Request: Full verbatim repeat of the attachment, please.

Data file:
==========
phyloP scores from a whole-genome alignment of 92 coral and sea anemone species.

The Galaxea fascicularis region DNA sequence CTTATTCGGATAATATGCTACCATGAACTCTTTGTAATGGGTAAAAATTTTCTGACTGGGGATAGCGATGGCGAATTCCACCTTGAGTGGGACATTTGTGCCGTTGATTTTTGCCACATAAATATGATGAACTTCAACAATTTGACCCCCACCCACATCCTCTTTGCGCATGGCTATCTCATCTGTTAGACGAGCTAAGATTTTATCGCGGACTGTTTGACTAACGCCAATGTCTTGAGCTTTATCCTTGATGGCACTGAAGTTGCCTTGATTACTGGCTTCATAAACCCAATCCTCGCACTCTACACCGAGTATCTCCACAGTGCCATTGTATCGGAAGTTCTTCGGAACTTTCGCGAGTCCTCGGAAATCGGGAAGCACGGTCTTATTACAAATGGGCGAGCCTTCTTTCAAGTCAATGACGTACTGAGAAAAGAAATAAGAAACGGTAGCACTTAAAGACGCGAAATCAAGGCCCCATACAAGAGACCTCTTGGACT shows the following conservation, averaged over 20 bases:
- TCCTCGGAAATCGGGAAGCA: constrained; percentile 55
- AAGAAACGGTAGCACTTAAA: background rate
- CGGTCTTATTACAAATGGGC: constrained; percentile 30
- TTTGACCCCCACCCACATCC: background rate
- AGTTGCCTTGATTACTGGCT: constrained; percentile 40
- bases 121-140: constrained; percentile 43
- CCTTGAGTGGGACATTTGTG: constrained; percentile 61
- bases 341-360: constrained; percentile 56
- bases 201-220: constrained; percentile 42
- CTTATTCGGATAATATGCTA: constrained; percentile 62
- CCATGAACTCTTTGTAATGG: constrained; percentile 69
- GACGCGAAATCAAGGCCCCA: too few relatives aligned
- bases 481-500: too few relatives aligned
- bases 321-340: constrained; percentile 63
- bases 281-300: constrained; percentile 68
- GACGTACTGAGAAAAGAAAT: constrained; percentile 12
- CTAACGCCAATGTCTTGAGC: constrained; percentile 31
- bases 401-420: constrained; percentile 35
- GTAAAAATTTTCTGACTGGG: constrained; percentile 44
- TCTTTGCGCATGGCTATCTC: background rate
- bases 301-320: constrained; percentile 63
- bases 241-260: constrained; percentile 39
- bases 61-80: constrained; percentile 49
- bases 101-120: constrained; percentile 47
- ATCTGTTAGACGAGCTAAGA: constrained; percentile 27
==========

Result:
phyloP scores from a whole-genome alignment of 92 coral and sea anemone species.

The Galaxea fascicularis region DNA sequence CTTATTCGGATAATATGCTACCATGAACTCTTTGTAATGGGTAAAAATTTTCTGACTGGGGATAGCGATGGCGAATTCCACCTTGAGTGGGACATTTGTGCCGTTGATTTTTGCCACATAAATATGATGAACTTCAACAATTTGACCCCCACCCACATCCTCTTTGCGCATGGCTATCTCATCTGTTAGACGAGCTAAGATTTTATCGCGGACTGTTTGACTAACGCCAATGTCTTGAGCTTTATCCTTGATGGCACTGAAGTTGCCTTGATTACTGGCTTCATAAACCCAATCCTCGCACTCTACACCGAGTATCTCCACAGTGCCATTGTATCGGAAGTTCTTCGGAACTTTCGCGAGTCCTCGGAAATCGGGAAGCACGGTCTTATTACAAATGGGCGAGCCTTCTTTCAAGTCAATGACGTACTGAGAAAAGAAATAAGAAACGGTAGCACTTAAAGACGCGAAATCAAGGCCCCATACAAGAGACCTCTTGGACT shows the following conservation, averaged over 20 bases:
- TCCTCGGAAATCGGGAAGCA: constrained; percentile 55
- AAGAAACGGTAGCACTTAAA: background rate
- CGGTCTTATTACAAATGGGC: constrained; percentile 30
- TTTGACCCCCACCCACATCC: background rate
- AGTTGCCTTGATTACTGGCT: constrained; percentile 40
- bases 121-140: constrained; percentile 43
- CCTTGAGTGGGACATTTGTG: constrained; percentile 61
- bases 341-360: constrained; percentile 56
- bases 201-220: constrained; percentile 42
- CTTATTCGGATAATATGCTA: constrained; percentile 62
- CCATGAACTCTTTGTAATGG: constrained; percentile 69
- GACGCGAAATCAAGGCCCCA: too few relatives aligned
- bases 481-500: too few relatives aligned
- bases 321-340: constrained; percentile 63
- bases 281-300: constrained; percentile 68
- GACGTACTGAGAAAAGAAAT: constrained; percentile 12
- CTAACGCCAATGTCTTGAGC: constrained; percentile 31
- bases 401-420: constrained; percentile 35
- GTAAAAATTTTCTGACTGGG: constrained; percentile 44
- TCTTTGCGCATGGCTATCTC: background rate
- bases 301-320: constrained; percentile 63
- bases 241-260: constrained; percentile 39
- bases 61-80: constrained; percentile 49
- bases 101-120: constrained; percentile 47
- ATCTGTTAGACGAGCTAAGA: constrained; percentile 27